Another name used for Halloween in some parts of the country.This is the eve of the Celtic New year, where fairies and witches can join us in our world.
An ideal opportunity for the likes of the knight Tim Lin, (who had been captured by the Fairy Queen and held in her realm) to enter, uninvited and unannounced into our domain.
It is rumoured that witches ride on their broomsticks or even take to the sky on their egg-shells to cause mischief and cast spells.
In Whitby the tradition for anyone wishing to predict if they would marry, was to climb to the top of the church tower and call out their intended's name. An underwater bell would be heard if the marriage was to take place, otherwise silence would reign.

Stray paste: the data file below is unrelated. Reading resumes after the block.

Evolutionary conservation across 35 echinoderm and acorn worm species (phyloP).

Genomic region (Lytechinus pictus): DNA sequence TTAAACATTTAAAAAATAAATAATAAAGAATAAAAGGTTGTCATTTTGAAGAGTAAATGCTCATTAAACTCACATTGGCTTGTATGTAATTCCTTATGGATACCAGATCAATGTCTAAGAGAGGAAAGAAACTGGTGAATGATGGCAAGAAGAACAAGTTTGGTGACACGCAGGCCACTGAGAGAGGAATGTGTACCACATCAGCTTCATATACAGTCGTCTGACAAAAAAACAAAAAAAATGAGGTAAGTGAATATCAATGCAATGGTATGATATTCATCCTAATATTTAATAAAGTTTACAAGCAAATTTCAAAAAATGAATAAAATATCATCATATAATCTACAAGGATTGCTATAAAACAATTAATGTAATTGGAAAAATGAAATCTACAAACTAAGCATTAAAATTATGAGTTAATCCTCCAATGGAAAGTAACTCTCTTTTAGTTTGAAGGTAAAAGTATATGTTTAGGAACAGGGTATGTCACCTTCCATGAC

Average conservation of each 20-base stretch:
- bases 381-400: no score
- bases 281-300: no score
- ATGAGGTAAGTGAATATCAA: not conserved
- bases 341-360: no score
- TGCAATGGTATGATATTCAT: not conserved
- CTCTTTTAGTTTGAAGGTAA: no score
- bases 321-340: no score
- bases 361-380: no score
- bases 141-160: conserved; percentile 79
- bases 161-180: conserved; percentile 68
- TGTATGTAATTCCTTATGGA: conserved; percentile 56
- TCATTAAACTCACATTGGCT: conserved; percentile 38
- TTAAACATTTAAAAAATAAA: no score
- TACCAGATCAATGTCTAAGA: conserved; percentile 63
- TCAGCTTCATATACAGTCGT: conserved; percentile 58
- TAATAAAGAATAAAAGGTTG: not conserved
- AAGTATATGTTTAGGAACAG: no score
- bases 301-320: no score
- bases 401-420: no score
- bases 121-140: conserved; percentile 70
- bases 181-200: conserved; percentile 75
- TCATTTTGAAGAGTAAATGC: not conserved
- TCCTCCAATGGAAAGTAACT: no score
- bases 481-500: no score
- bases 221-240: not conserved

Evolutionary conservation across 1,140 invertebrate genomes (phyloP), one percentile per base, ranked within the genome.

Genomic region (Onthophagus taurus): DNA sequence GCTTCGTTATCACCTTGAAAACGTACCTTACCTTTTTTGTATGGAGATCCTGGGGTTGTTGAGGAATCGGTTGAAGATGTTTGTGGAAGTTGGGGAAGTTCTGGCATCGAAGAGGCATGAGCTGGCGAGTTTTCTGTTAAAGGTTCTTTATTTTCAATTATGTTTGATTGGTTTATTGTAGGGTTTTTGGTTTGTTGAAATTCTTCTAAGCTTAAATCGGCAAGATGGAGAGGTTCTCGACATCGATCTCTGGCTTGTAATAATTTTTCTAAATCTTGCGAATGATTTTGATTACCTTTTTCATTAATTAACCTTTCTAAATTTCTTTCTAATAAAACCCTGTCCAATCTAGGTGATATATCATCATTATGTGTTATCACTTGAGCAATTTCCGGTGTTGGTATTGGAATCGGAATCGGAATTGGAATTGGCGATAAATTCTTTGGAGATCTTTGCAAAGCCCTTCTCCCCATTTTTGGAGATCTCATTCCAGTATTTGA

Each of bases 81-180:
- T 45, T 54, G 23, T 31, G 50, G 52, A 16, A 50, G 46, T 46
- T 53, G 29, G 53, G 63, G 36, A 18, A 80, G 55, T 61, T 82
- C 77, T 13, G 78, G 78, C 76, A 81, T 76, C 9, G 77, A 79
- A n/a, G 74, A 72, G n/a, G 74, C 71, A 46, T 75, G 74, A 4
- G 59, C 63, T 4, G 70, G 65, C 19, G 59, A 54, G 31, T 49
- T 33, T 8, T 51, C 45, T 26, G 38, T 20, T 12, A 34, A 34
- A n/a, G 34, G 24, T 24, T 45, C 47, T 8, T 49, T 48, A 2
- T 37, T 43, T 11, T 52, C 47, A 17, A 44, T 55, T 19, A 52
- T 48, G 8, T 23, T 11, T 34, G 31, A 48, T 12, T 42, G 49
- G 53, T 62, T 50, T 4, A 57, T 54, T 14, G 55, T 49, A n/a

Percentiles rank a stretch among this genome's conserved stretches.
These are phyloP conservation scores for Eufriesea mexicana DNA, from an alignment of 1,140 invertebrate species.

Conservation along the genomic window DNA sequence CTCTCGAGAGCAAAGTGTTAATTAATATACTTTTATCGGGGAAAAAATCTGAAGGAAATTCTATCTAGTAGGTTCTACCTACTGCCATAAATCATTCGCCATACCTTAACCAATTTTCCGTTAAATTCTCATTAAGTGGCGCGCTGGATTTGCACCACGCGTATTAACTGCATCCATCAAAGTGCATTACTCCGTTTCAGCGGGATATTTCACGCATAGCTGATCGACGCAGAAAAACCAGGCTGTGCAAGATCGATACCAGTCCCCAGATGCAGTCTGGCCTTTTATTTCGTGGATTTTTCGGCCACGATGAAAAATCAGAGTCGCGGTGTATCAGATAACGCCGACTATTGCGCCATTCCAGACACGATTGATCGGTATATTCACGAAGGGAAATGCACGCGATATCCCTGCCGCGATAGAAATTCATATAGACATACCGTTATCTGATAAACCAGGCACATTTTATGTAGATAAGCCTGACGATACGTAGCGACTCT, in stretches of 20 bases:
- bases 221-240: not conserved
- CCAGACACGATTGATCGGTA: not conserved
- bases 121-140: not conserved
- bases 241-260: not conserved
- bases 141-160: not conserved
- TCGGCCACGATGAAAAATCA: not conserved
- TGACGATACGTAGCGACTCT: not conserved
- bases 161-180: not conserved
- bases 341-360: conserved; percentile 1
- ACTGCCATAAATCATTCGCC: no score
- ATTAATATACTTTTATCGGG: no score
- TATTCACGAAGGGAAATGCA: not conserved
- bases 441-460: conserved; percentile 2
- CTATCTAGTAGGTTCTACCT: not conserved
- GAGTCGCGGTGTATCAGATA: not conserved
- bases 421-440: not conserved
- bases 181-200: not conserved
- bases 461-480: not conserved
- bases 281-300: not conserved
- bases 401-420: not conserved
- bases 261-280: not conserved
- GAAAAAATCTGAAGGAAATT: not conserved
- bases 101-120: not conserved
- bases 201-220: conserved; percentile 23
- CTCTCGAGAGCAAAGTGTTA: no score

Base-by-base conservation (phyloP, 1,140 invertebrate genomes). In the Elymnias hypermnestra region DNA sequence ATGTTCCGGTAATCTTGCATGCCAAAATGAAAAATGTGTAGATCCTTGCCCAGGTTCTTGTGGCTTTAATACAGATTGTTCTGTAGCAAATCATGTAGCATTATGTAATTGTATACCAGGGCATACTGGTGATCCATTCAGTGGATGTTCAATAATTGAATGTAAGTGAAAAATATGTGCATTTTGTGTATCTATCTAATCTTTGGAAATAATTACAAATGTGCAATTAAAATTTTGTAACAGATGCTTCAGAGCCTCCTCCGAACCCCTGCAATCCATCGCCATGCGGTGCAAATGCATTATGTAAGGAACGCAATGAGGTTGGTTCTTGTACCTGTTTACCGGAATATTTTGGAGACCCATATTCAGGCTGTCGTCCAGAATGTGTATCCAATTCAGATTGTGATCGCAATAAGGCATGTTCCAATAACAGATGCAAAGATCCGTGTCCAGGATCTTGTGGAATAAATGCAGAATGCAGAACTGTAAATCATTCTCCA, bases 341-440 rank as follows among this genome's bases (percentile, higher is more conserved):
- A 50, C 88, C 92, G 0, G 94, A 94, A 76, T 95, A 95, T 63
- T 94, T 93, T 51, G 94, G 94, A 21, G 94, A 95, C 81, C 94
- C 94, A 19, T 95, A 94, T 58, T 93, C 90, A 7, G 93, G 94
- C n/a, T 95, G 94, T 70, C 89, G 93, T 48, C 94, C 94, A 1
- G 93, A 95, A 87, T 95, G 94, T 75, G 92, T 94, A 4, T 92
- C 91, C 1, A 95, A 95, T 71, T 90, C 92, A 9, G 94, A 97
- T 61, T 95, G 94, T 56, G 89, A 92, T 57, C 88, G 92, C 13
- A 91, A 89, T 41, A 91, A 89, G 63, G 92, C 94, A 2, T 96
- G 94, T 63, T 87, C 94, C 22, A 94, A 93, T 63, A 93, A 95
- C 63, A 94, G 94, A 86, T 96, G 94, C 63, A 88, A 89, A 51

It is believed that the bells had been stolen from a church during a Viking raid. As the culprits were making their escape a bolt from the sky was hurled at their ship sending it and the bells, to a watery grave.
Another way of attempting to predict romance on this eve was to place nuts (such as hazelnuts and even pips from apples) onto a fire. Each pip or nut was named after a someone desired. Upon deciding whether burning or bursting should be good or bad those taking part would sit and wait for each burst or burn.
The well known apple dooking or bobbing was also enjoyed. On a similar theme an apple was placed on a pole which was then spun at great speed; participants taking it in turn to try to take a bite out of the apple. (Imagine trying to sink your teeth into that!)
The image is of Hornsea settling down and waiting for Halloween to commence.